Managing your co‐creation mix: co‐creation ventures in distinctive contexts

Thorsten Roser (Department of Social Psychology, London School of Economics and Political Science (LSE), London, UK)
Robert DeFillippi (Department of Strategy and International Business, Suffolk University, Boston, Massachusetts, USA)
Alain Samson (Department of Management, London School of Economics and Political Science (LSE), London, UK)

European Business Review

ISSN: 0955-534X

Publication date: 4 January 2013



The purpose of this paper is to make a contribution to co‐creation theory by integrating conceptual insights from the management and marketing literatures that are both concerned with co‐creation phenomena. It aims to develop a reference model for comparing how different organizations organize and manage their co‐creation ventures. It also aims to apply the authors' framework to four distinct cases that illustrate the differences in co‐creation practice within different co‐creation environments.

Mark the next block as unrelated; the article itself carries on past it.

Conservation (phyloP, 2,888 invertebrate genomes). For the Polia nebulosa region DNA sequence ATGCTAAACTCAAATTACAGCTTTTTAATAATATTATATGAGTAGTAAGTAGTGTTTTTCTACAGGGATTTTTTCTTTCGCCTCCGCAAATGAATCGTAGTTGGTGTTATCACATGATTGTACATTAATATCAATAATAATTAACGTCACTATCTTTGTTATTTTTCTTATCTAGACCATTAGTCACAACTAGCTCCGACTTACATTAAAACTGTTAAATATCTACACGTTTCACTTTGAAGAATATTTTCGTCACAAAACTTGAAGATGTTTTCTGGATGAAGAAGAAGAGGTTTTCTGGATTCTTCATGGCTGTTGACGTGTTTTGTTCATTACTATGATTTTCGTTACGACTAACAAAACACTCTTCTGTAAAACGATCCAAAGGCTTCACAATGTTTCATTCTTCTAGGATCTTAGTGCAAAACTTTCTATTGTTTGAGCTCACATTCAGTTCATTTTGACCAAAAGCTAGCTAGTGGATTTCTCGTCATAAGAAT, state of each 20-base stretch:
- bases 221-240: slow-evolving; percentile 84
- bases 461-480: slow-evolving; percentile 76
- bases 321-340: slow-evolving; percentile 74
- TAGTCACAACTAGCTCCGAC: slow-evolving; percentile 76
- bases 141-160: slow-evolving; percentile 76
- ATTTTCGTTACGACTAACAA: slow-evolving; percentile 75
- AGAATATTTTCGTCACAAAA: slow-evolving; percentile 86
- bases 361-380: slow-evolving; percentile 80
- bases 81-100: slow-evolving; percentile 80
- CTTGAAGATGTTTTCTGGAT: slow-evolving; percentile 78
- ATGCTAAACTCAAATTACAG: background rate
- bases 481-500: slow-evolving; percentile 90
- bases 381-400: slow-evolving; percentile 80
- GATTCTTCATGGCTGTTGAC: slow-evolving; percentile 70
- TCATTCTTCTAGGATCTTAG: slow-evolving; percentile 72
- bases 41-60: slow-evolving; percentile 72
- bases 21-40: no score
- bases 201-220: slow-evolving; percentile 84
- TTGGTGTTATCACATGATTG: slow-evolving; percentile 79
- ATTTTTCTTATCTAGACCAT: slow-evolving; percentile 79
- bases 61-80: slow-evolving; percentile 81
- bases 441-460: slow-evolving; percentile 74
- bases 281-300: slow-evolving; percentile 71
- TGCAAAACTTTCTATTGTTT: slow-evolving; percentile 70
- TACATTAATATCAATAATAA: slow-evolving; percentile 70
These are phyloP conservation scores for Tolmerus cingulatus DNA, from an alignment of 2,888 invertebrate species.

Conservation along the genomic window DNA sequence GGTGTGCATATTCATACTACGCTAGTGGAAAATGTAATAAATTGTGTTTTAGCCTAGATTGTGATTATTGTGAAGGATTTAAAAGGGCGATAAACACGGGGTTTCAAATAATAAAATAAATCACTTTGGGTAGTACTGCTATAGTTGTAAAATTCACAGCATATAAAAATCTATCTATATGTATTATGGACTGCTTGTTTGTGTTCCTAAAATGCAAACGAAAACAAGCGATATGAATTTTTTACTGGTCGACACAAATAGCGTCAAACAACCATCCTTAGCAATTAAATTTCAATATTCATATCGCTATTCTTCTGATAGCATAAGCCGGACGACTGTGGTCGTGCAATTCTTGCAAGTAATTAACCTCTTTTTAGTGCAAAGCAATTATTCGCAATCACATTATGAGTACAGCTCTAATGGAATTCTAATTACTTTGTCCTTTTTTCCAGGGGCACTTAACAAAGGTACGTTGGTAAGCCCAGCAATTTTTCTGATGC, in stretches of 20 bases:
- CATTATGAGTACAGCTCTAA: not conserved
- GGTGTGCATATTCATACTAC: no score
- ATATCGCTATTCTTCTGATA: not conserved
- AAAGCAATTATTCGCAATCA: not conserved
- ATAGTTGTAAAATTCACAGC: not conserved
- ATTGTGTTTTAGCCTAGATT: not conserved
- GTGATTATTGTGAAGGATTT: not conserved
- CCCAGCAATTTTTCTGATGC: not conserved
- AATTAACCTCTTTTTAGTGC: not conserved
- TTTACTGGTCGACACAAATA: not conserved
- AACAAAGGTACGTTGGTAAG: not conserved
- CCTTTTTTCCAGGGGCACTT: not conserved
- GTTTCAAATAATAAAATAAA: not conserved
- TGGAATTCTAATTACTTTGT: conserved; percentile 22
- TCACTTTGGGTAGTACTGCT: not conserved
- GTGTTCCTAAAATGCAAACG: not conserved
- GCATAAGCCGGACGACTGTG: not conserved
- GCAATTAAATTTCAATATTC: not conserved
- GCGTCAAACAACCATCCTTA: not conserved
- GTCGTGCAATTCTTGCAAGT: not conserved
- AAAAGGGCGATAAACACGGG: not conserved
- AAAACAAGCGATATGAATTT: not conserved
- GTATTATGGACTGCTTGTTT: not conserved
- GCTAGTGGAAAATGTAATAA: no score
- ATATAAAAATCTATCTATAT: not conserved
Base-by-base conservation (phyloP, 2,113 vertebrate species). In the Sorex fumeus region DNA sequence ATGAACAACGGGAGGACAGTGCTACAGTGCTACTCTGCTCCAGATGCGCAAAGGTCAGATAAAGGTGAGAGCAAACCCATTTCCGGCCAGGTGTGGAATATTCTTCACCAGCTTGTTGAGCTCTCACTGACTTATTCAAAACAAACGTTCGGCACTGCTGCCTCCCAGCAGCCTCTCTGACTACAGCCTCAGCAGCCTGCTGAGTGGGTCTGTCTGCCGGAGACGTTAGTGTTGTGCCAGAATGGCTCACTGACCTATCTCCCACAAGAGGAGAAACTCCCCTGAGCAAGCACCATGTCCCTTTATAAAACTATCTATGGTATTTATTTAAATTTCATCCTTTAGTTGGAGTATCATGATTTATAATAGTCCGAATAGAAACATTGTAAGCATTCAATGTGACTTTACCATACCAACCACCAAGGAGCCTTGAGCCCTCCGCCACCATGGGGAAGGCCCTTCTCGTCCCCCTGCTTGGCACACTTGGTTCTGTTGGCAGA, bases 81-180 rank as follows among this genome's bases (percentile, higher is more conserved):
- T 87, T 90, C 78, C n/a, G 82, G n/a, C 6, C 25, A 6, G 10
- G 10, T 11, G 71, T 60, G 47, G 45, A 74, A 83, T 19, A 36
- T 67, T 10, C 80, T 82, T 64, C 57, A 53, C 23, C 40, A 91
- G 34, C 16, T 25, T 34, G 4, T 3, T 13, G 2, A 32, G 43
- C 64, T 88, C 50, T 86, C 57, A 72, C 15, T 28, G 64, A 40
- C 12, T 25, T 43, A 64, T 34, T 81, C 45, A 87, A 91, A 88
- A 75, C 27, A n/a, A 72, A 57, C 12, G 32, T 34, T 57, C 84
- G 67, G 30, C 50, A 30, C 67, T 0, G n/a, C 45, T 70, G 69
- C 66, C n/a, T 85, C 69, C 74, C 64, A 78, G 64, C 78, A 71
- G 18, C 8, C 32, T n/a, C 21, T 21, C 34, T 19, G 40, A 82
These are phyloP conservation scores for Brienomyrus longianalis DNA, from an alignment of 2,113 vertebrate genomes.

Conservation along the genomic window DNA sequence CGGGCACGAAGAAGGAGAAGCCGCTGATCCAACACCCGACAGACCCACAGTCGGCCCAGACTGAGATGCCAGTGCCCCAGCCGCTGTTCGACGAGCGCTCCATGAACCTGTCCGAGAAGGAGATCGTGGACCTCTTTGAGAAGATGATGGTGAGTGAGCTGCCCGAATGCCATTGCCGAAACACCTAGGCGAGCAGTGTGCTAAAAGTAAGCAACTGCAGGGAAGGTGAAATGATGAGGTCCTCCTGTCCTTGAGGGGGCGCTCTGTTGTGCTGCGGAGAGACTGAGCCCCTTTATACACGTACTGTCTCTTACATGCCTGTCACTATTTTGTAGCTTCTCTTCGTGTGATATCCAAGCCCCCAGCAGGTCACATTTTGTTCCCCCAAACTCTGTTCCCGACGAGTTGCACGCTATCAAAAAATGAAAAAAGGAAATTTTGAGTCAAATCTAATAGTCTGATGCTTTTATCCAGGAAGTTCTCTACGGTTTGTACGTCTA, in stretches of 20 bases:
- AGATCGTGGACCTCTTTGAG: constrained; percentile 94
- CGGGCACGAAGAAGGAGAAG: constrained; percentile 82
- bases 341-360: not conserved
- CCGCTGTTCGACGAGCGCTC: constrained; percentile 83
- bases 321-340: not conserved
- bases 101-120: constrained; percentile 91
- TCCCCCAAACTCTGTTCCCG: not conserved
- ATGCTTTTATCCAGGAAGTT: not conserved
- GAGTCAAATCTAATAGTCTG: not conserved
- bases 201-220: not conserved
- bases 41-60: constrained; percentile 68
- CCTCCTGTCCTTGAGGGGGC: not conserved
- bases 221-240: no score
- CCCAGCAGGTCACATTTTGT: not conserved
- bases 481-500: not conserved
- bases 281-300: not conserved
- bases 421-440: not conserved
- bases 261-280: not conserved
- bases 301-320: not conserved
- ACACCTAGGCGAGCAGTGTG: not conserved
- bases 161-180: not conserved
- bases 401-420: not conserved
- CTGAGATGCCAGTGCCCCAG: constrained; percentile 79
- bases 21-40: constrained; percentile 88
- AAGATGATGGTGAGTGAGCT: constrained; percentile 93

The authors compare four different companies based on case profiles. Each company is employing its own distinct approach to co‐creating. The authors employ a method mix including literature analysis, structured interviews, document and web site analysis, as well as participation.


The reference model offers a set of useful dimensions for case‐based inquiry. The case comparisons show how firms may decide to systematise and manage a mix of co‐creation activities within B2B versus B2C contexts, utilising either crowd‐sourced or non‐crowd‐sourced approaches. Further, the case comparisons suggest that there are less differences in B2B versus B2C co‐creation as compared with crowd‐sourced versus non‐crowd‐sourced approaches. Ultimately, implementation decisions in one dimension of co‐creation design (e.g. whom to involve in co‐creation) will affect other dimensions of implementation and governance (e.g. how much intimacy) and thus how co‐creation needs to be managed.


The paper presents case comparisons utilising B2B versus B2C, as well as crowd versus non‐crowd‐sourcing examples of co‐creation and an original decision support framework for assessing and comparing co‐creation choices.



Roser, T., DeFillippi, R. and Samson, A. (2013), "Managing your co‐creation mix: co‐creation ventures in distinctive contexts", European Business Review, Vol. 25 No. 1, pp. 20-41.

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